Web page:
Why do we read and write poetry? This is an interesting question with an infinite number of possible answers, all truly individual. I know why I read and write poetry: to help clarify my sometimes irrational thoughts and feelings in, I hope, a constructive and positive way.I have battled mental health difficulties, principally depression, since I was seventeen years old. Now, at fifty four, I have been diagnosed with dysthymia: a chronic low mood disorder. Needless to say, this affects all aspects of my mental life, and the way I respond to the world around me. My emotional life and how I feel about its purpose, meaning, values and beliefs is constantly challenged by a predisposing negative viewpoint. It makes it very hard to remain balanced in the face of a seemingly inexplicable tsunami of hopelessness that breaks upon me every single day. It still does, but I have been fortunate to discover something that provides me with a little refuge from the storm: poetry. It would be foolish to advocate poetry as a panacea for all ills, but it has given me some focus; and, yes, consolation. Consolation to know that I am not alone in feeling like this, and even that much more gifted minds than mine have experienced the same; despite these problems, they have been able to function and, in the process, create beauty and meaning in their lives.I have always enjoyed reading poetry. Through school, and later in local amateur dramatics, I have delighted in the magic of our rich language. But it was only this year that I decided to take the plunge and put pen to paper myself. Why did I leave it so late? I don’t know. Perhaps I felt I didn’t have anything meaningful to say that hadn’t been said before by more skilled practitioners of the “art”. Whatever the reason, the most important thing is that I’ve now found a means, a conduit through which I can express my thoughts and feelings in a creative way. For me, poetry fits the bill. For others, it may be prose or a combination of various forms or styles of writing. The point is that all these modes of expression are creative.So, what is the attraction of poetry, specifically? And why do I advocate this form of writing as being potentially beneficial for mental health? I have always liked the answer given by Robin Williams’ character in the film Dead Poets’ Society when asked why we read and write poetry:
“Because we are members of the human race… and the human race is filled with passion.”For me this is a literal truth. It is a widely acknowledged fact that artistic endeavour of various kinds is considered beneficial in the treatment of certain mental health conditions. For instance, we are all aware of the calming and/or stimulating effects of music in our increasingly hectic daily lives. It is my contention that, as poetry mirrors music in its beat or meter, not to mention natural bodily rhythms (it has been asserted by some renowned academics that the iambic pentameter closely correlates with human heartbeat and breathing rhythms), it has the power to alter mood and re-calibrate the mind. How this is achieved is not wholly understood, and much heated academic debate and research continues in an attempt to identify the mechanism responsible for causing these apparent changes.In addition to this is the obvious fact that the putting of words on paper objectifies our thoughts and feelings, forcing us to more fully explore their nature. The power of poetry lies both in its form and content, and more precisely in the exquisite balance that exists between the two. In poetry you are sometimes compelled by form or rhyme to search more deeply for the right word or sequence of words to express an idea. This is the key, I believe, to the magic of poetry. Finding that correct word or phrase can create a wholly new and unexpected image or metaphor that both surprises and delights. An excellent example of this can be found at the end of George Herbert’s famous poem The Pulley, where the use of the word ‘tossed’ creates an image of humanity adrift on Life’s turbulent sea, finally washed into the loving arms of God for much-needed rest upon death. I highly recommend reading this poem, though there are countless other examples of this device out there in acclaimed anthologies.I should state clearly that although poetry has many technical aspects, these need not cause sleepless nights nor prevent you from fully expressing yourself. It is my fervent belief that anyone with reasonable competence in the language can write poetry. Poetry or verse can be good or bad, formal or free. None of this really matters. What is important is the act of expression. Use your imagination. Don’t be afraid to make that first mark on the blank page, and have the confidence to put words together in unusual ways; you might be surprised by the results. The only noteworthy guiding principle is authenticity. Remain true to yourself and write about what you know. That could be a feeling; an insect; an afternoon spent in your back garden; or a favourite food. You could try:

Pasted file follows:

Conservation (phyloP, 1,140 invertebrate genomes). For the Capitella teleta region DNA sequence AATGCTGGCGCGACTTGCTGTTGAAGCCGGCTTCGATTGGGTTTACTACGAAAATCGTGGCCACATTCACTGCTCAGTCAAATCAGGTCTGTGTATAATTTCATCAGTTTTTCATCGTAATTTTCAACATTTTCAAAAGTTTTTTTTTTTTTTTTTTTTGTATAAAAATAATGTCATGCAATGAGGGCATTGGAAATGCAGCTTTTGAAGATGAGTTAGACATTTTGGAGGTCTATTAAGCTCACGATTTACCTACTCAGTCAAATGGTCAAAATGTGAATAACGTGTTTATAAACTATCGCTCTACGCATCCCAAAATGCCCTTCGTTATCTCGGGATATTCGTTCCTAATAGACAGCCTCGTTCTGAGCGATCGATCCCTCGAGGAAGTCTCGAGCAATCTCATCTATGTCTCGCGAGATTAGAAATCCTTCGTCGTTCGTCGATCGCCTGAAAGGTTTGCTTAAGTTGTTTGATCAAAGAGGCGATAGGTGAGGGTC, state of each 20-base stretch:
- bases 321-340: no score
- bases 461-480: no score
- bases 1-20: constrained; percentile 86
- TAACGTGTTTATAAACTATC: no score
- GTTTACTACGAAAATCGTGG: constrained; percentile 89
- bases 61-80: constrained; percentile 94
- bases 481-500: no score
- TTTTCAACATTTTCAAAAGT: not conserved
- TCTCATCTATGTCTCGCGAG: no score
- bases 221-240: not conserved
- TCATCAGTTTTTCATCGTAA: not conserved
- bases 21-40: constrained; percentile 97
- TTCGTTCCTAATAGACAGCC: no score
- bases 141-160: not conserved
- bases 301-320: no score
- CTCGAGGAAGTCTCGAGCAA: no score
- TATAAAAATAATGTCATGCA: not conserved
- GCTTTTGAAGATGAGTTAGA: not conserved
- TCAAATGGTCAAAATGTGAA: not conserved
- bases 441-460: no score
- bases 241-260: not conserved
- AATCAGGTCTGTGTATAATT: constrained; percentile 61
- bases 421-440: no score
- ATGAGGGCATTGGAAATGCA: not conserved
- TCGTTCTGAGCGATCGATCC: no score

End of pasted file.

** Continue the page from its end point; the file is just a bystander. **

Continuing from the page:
A brimming ashtrayWhatever your subject matter, remember to be honest about how you respond to it, – and the world around you! That is all you need to know. Go on. Give it a go!Even if the thought of writing poetry is too scary or onerous, that should not stop you from the enjoyment of reading it. There is a world of fantastic verse out there, collected into many famous anthologies, to cater for all appetites and occasions. Some is deeply spiritual and contemplative, some is positively anarchic and surreal. The joy of poetry is that it celebrates and explores the experience of living: the inner and unique world of thought and feeling, and the complex external world of Nature and how we interact with it. It has the capacity to excite love; thought; sadness; wonder; exultation and amazement. Whether you delight in Shakespeare’s sonnets or Edward Lear’s nonsense verse, there is something out there for everyone. All you need to do is find the time and courage to dive in.
a grain of sand
a summer’s day
the human hand.